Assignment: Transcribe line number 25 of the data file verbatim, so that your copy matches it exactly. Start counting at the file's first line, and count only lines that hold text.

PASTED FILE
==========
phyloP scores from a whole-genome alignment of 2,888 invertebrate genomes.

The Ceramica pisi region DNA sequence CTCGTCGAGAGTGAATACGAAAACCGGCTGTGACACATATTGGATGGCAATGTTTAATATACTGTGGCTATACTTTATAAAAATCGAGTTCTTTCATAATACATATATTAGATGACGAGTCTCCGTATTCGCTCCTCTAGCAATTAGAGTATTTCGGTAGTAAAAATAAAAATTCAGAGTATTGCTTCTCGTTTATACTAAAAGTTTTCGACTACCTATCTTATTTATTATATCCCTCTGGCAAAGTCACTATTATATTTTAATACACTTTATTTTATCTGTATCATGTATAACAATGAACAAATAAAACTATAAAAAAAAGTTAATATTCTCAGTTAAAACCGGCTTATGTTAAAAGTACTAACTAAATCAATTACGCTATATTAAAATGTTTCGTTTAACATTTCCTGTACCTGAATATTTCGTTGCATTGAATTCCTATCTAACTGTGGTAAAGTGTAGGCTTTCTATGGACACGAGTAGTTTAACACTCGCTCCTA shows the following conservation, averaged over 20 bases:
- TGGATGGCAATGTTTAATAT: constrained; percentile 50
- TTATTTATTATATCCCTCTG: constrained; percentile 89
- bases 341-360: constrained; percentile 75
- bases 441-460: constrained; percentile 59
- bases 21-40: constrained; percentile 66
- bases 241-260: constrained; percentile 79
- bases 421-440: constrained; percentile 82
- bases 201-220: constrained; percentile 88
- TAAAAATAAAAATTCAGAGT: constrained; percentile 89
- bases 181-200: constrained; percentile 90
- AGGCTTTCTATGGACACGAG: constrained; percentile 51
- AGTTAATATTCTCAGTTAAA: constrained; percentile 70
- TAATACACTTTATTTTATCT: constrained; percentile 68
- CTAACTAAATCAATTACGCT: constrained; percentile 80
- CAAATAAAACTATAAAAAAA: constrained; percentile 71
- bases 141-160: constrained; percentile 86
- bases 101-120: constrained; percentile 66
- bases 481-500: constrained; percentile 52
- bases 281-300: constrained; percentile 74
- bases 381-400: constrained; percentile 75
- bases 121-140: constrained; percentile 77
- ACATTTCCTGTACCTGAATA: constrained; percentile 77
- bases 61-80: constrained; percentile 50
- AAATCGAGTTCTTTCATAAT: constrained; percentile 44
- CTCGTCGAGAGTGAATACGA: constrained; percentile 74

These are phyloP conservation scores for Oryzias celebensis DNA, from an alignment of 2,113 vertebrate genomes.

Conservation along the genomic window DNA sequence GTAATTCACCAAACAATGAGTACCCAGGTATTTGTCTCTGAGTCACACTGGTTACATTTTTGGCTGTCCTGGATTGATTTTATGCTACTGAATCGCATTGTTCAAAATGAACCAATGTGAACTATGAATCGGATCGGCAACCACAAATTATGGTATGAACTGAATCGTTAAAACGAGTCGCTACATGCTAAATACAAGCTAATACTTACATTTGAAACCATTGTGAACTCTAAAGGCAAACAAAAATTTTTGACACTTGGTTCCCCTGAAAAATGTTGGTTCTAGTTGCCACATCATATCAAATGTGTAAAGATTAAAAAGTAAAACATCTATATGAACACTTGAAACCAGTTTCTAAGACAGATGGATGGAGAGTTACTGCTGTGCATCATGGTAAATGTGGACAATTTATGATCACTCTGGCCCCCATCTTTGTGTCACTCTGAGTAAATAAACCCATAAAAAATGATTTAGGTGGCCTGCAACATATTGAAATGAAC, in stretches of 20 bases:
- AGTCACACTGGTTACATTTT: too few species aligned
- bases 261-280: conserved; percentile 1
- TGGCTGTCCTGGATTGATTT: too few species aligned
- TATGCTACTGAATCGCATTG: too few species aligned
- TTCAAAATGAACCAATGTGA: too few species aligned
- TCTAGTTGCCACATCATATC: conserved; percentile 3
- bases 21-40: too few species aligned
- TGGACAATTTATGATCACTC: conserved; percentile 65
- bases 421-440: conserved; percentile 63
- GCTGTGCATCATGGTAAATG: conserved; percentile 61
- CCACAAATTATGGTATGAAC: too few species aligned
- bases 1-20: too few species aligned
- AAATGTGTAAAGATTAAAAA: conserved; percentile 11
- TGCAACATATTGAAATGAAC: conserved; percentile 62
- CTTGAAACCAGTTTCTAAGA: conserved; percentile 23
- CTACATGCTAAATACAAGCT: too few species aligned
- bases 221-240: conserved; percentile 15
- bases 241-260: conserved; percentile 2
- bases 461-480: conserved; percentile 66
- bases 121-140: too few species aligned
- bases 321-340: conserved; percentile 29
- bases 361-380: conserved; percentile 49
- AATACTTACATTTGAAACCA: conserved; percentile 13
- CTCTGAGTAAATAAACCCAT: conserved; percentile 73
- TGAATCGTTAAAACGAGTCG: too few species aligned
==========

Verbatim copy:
- bases 61-80: constrained; percentile 50